Washington State Charter Schools Association Issues Statement 

FOR IMMEDIATE RELEASE
August 3, 2016
CONTACT: Cynara Lilly at (206) 915-7821 

Lawsuit flies in the face of voters, bipartisan legislative effort to save local public schools   

El Centro de la Raza, League of Women Voters, unions attempt to close schools serving low-income communities and students of color

 

SEATTLE, Wash. – In response to a lawsuit today filed by El Centro de la Raza in the King County Superior Court, the Washington State Charter Schools Association (WA Charters) released the following statement:

Together with our partners in education advocacy, including The League of Education Voters, Stand for Children, and Democrats for Education Reform, we condemn this suit as nothing more than an intimidation tactic designed to preserve a broken status quo and scare our teachers, families and students. Our state’s new charter public school law is the product of the Legislature’s bipartisan effort to save our state’s charter public schools – schools designed to address equity and opportunity gaps for students of color and from low-income backgrounds whose families are seeking better public education options. We are confident that the bipartisan law passed by the Legislature meets the constitutional threshold laid out by the courts. We are disappointed that any organization would be interested in blindly closing public school doors on students who are finally thriving.

Our focus remains on ensuring that charter public schools continue to deliver excellent education and close persistent equity and opportunity gaps, not on playing games with special interest groups that seem determined to defend a system that we know is not working for too many of our promising youth. We are confident that Washington State now has one of the strongest charter public school laws in the country, and we are as determined as ever to keep fighting for Washington’s families and the high-quality public school options they deserve.

WA Charters intends to file a motion to intervene in the case. Following a successful first year serving students, Washington’s charter public schools are expanding and adding grade levels and are a vital part of Washington’s public education system. School starts the week of August 15th.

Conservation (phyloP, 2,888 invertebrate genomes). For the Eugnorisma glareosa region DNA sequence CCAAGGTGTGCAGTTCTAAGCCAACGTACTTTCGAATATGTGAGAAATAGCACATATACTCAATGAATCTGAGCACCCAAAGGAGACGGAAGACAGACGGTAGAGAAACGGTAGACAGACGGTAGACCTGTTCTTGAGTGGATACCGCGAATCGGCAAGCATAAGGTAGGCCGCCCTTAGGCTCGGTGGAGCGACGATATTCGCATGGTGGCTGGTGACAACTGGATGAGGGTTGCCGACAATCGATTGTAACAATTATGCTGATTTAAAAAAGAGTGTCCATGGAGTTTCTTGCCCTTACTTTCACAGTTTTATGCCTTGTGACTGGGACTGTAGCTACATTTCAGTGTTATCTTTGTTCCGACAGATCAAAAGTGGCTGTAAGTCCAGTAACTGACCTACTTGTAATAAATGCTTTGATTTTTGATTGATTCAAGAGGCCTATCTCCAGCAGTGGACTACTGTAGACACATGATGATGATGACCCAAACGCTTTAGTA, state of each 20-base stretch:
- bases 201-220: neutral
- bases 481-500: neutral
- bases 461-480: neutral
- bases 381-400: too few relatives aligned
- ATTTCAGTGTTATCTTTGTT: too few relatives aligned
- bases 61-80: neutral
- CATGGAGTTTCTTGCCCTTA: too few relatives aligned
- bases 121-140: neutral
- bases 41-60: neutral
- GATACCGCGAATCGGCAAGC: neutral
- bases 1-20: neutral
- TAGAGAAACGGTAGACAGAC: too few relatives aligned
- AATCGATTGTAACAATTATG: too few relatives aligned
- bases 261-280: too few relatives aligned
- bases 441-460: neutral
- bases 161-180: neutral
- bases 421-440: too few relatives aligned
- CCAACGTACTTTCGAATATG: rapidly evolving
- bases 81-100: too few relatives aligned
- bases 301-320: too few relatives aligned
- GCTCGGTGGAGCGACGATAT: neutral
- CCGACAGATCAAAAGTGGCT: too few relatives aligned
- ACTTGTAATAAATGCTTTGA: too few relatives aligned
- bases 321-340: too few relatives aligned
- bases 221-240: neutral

About Washington’s Public Charter Schools

Charter schools are a type of public school, approved and overseen by a state or district authorizer. Like all public schools, they do not charge tuition, they are open to all students, and they are publicly funded. However, charter public schools are held more accountable for showing improved student achievement. In exchange for greater accountability, teachers and principals are given more flexibility to customize their teaching methods and curriculum to improve student learning.

Washington’s charter public schools are helping to close the education equity gap. More than 67 percent of charter public school students in Washington are students of color, as compared to 43 percent statewide. Two-thirds of charter public school students qualify for free or reduced-price school meals, as compared to 45 percent statewide. At four of Washington’s charter public schools, this number exceeds 70 percent.

In some communities, traditional public schools are meeting the needs of local students. But in other communities – particularly communities of color that struggle with poverty – they are not. In Washington, African American, Latino and Native American students are scoring between 15-20 percent lower on state assessments. According to mid-year assessment results, students at Washington’s charter public schools were making impressive gains in reading and math in their first year at their new schools.

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